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Newbie Travel Nurse Tips from Experienced Pros

With plenty of jobs throughout the country, now is an ideal time to dive into a healthcare travel job, whether you're a travel nurse or an allied healthcare pro. But if you're not sure how to start, we got you! Our experienced healthcare travelers came up with a few tips perfectly designed to help newbies. 

Use Kamana for Your Agency Profile

We know. We sound like a broken record talkin' about Kamana, but we can't help it. Kamana is the greatest thing to happen to travelers since, well, we're not sure. When you're looking for a new job, you normally need to fill out a profile for each agency you're working with. This means uploading your references, license information, filling out job history and more on each agency's profile. Enter Kamana.

The Kamana profile is a universal profile, which means that you'll be able to use it no matter what agency you're working with. We call it our profile-back guarantee—fill out the Kamana profile once and you'll be able to share it with every agency you're working with, even if they aren't currently using Kamana. It's a total time saver. Win.

Also, since everything is stored electronically, you won't need to lug around a paper file that can get lost or damaged. Win, win.

Pay Attention to Your Contract

Your contract is your guidebook to your assignment. Pay close attention to everything in there and don't forget to read it thoroughly. Need some time off? Make sure it's in writing. Want block scheduling or only day shifts? If it's not in your contract, it may not happen. 

Respond Quickly on Compliance 

After you sign a contract, the work starts. Compliance means all the background information related to the facility's requirements, such as drug tests, gathering vaccination records, licensing and more. If you have everything in one spot in your Kamana profile, compliance will run more smoothly because you can share your file with your onboarding specialist.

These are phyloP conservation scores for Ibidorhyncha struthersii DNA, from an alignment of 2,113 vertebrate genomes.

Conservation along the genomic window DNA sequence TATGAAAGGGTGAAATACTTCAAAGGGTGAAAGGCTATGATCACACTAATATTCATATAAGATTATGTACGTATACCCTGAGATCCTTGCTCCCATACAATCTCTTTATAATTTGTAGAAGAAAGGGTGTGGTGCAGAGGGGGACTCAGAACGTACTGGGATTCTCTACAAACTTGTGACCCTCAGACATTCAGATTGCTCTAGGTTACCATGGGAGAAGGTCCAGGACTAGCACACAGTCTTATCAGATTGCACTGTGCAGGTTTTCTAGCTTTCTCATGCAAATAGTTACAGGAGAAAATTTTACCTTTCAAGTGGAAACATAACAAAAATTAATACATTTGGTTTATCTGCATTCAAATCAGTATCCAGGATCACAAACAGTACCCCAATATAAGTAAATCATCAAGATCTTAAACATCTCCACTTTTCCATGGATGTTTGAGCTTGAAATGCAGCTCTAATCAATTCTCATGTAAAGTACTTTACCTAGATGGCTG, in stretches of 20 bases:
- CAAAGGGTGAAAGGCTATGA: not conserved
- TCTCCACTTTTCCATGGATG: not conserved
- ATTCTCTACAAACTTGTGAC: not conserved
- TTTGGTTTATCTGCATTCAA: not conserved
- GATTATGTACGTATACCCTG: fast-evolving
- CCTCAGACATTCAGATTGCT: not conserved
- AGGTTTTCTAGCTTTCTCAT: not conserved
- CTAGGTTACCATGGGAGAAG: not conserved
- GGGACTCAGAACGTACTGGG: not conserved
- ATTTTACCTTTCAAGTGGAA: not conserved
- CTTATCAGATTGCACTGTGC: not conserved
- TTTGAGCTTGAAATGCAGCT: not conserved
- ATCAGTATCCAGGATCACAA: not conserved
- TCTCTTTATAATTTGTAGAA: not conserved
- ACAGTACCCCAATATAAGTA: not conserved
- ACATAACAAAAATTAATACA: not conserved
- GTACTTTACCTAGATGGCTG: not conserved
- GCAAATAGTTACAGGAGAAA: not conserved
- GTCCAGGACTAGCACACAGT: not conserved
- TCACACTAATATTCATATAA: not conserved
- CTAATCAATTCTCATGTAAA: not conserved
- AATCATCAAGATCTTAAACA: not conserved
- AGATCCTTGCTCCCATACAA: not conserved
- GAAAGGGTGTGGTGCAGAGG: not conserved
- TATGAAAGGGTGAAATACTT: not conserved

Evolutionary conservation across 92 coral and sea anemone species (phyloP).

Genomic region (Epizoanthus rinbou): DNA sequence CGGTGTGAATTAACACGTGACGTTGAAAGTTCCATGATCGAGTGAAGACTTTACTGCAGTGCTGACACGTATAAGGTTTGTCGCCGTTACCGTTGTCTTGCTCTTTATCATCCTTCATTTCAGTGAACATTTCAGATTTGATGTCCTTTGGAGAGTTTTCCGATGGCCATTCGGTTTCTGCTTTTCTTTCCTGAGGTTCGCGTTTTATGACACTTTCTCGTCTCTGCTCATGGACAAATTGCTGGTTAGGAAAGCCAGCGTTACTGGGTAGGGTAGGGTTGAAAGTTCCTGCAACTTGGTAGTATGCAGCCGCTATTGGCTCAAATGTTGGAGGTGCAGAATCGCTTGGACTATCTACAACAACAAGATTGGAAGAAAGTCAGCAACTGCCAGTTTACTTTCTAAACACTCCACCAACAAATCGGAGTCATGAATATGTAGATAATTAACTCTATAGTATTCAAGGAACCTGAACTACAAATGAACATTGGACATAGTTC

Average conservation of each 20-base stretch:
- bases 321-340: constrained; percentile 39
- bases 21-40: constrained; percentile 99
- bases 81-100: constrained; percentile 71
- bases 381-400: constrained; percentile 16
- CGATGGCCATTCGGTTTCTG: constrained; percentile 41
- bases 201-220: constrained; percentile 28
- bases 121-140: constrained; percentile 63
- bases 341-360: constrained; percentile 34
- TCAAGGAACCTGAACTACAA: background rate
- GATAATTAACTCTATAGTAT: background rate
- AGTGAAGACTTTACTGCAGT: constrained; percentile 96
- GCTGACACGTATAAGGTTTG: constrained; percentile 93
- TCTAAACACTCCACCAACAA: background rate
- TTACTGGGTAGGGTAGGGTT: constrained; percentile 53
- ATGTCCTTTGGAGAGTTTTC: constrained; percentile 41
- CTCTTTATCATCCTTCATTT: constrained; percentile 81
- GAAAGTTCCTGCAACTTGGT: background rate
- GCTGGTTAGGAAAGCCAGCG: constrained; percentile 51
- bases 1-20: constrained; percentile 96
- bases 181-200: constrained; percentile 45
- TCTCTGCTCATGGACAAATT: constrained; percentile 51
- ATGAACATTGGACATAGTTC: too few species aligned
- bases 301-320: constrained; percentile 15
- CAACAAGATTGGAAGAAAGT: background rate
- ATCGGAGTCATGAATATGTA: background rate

Make sure to respond quickly, especially to a drug test request. Drug tests, when required, are often required to be done within a specific time frame, which means if you miss your window, you could be jeopardizing your assignment.

Be Smart About Housing

After you've signed a contract, it's time to find a place to stay during your assignment. Some newbies are so excited to find a great place, they immediately book an Airbnb or other long-term rental for the entire 13 weeks. Hold up. Experienced healthcare travel pros know that it's possible for assignments to get canceled and if you've signed a lease, you're going to be stuck paying rent the entire time. A lease is a contract and unless you have a cancellation clause, you're on the hook for that money. 

Consider booking a hotel for the first week or two of your assignment. That way you'll be able to view an Airbnb in person before signing a lease and you'll have a better idea of how the facility's unit works and whether there's a cancellation risk. 

Additionally, know that you don't have to use your entire housing allowance to pay for housing. If you're able to find a place to stay that is under your allowance, you can pocket the difference. Depending on your location, this may or may not be possible, but it's something to look into before you sign a contract. 

Keep in Contact with Your Recruiter

Your relationship with your recruiter doesn't need to end just because you're working at a facility. Good recruiters will check in with you and make sure everything is going well throughout your assignment, not sure just when it's time to sign a new contract. Be honest with your recruiter about facility feedback—if the location has a few bumps, they're going to want to know. It's also possible that the agency has a clinical team that can help travelers navigate difficult situations. If you ever feel unsafe at a facility, your recruiter and the clinical team should be your first phone call. 

Newbies, make sure that you take full advantage of your recruiter's expertise, but also don't forget about these tips from experienced healthcare travelers. These pros have the experience and knowledge to help you understand how to navigate the sometimes confusing world of healthcare travel. 

Triage recruiters have the knowledge needed to make your first assignment (and any others) a positive experience. If you're looking for a new healthcare travel job, check out our job board and connect with a recruiter today.

 

 

 

 

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